Have you ever been sucked into the Netflix black hole of too-much-TV-watching? Let’s be real – who hasn’t? If you don’t watch Netflix (ok, I know a few admirable individuals who have told me, no, they don’t!), I applaud you and think you should blog about how you do it. These Netflix series are getting better and better, so my advice is… get away! Get a library book and ignore what’s being produced on Netflix so you’re not tempted.
That being said, I need to tell you about one show I recently watched because – while I do not advocate “Netflix bingeing” and think our culture (myself included) spends far too much time in front of the television – I see real value in engaging with artful media, evaluating its truth or advocated view of life, and comparing it with the truth of the gospel.
The show I’m speaking of is Jessica Jones, a Netflix original series produced in conjunction with Marvel. The show follows Daredevil in a series of shows that are leading up to a show featuring all the Defenders. It’s set in the Marvel Cinematic Universe, a fictional world full of superheroes in which movies like Iron Man, Ant-Man, and Captain America take place.
I’m no professional media critic, but I think you and I, and most people we know, love a good plot where good battles evil, and good wins. The Batman and Spider-Man movies, Smallville, and all of the recent releases speak to our desire for justice, our hatred of (and fascination with) villains, and our desire to see an impressive battle fought and won by somebody superhuman.
When I heard about Jessica Jones and read a little online, I wasn’t surprised it had high ratings. Having been incredibly impressed with the artful, dark, and inspiring Daredevil featuring the likable Matt Murdock, I was interested to see what the world of Jessica Jones would be like. I was tickled to find out it takes place in the same New York neighborhood, Hell’s Kitchen, as its predecessor does.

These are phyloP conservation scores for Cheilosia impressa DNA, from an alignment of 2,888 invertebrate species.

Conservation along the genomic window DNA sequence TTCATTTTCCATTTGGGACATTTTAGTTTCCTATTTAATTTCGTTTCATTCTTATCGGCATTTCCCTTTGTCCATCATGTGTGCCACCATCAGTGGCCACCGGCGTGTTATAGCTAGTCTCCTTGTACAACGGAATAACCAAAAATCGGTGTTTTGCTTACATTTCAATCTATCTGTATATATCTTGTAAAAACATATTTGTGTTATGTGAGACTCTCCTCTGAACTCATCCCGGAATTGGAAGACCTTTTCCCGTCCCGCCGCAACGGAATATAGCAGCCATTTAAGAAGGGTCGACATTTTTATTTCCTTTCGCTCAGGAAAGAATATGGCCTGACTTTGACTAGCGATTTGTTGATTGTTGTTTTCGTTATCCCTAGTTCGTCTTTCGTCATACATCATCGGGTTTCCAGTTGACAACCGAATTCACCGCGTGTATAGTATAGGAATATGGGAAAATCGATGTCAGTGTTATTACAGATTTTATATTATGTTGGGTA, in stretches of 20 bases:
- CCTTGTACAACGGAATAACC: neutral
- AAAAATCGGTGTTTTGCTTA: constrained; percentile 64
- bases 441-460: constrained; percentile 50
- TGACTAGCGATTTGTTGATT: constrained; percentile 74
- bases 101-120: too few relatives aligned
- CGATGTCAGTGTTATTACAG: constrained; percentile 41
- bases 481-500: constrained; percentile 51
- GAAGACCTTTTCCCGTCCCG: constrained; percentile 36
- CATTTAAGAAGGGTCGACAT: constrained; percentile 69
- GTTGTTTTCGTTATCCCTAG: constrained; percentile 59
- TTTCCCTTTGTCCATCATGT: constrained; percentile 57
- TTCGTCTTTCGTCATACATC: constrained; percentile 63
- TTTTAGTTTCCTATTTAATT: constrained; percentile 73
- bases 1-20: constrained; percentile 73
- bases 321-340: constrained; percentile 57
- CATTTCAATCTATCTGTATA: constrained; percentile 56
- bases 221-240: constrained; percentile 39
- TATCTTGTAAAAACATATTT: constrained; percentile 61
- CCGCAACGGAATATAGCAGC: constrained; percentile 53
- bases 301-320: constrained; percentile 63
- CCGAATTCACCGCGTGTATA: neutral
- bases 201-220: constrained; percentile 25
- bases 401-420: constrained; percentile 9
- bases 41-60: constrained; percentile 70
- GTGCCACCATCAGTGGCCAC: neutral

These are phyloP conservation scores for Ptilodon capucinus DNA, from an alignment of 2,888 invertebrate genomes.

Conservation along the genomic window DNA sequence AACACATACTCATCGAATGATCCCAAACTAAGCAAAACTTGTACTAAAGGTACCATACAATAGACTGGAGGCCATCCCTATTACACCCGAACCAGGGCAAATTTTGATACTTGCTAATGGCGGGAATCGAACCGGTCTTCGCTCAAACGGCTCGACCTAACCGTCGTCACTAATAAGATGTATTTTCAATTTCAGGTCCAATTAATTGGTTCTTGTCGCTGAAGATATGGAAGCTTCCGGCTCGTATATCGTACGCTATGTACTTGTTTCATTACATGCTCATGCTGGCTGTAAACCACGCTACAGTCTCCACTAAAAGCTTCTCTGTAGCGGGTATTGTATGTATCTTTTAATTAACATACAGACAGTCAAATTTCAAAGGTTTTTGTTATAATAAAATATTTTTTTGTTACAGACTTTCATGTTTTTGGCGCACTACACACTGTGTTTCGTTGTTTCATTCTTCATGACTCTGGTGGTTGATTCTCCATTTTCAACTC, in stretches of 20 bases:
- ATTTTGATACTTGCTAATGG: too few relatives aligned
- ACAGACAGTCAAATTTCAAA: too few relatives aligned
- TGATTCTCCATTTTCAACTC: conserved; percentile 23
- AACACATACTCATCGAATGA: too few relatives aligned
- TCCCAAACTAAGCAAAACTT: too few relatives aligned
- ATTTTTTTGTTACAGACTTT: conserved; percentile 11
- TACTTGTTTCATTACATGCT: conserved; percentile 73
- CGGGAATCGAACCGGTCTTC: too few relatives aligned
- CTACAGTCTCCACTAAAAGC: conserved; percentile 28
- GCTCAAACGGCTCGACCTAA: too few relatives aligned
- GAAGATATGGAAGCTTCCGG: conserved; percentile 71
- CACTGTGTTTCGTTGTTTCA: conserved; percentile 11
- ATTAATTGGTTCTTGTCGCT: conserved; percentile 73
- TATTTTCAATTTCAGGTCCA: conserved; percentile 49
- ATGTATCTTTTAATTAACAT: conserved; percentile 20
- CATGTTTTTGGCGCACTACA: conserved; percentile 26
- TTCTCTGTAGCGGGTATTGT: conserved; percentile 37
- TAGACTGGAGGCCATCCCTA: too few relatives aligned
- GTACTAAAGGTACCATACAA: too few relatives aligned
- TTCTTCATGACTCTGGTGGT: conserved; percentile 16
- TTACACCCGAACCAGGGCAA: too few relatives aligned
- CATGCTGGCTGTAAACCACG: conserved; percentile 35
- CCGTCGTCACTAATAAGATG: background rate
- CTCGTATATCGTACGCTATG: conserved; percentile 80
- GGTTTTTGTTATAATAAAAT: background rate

Jessica Jones: A dark, gritty victory over evil
Let me be the first to tell you: this show isn’t for kids. It’s crude, violent, and explicitly sexual. Because I have a hard time getting that kind of content out of my head, I fast-forwarded quite a bit.
But I found the show to be valuable because of how it got me to thinking about good, evil, and what makes a true hero.
Spoiler alert: I’m sort of giving away broad brushstrokes of the series, but you can read this and still watch and enjoy the series because with any superhero series, you sort of come into it with plotline expectations, right? But don’t read if you don’t want to super broadly know what happens. If I’m losing you for that reason, thanks and come back after you’ve watched all 13 episodes!
Like most villains, you hate Kilgrave, the star villain in this show, because he is utterly despicable. Kilgrave, a suave, well-dressed Brit, has the power of mind control. While this power could be used for good, Kilgrave uses it out of greed, to satisfy his own desires. He’s incredibly evil. He makes people do horrible things.
Like most heroes, Jessica Jones, who’s a private investigator (and hasn’t yet claimed her superhero identity), has a secret power: superhuman strength. But she’s also broken emotionally through being controlled by Kilgrave. As the show unfolds, you find Kilgrave has hurt more people than just Jessica… his power is immense, the pain he causes is unthinkable, and Jessica is out to get revenge.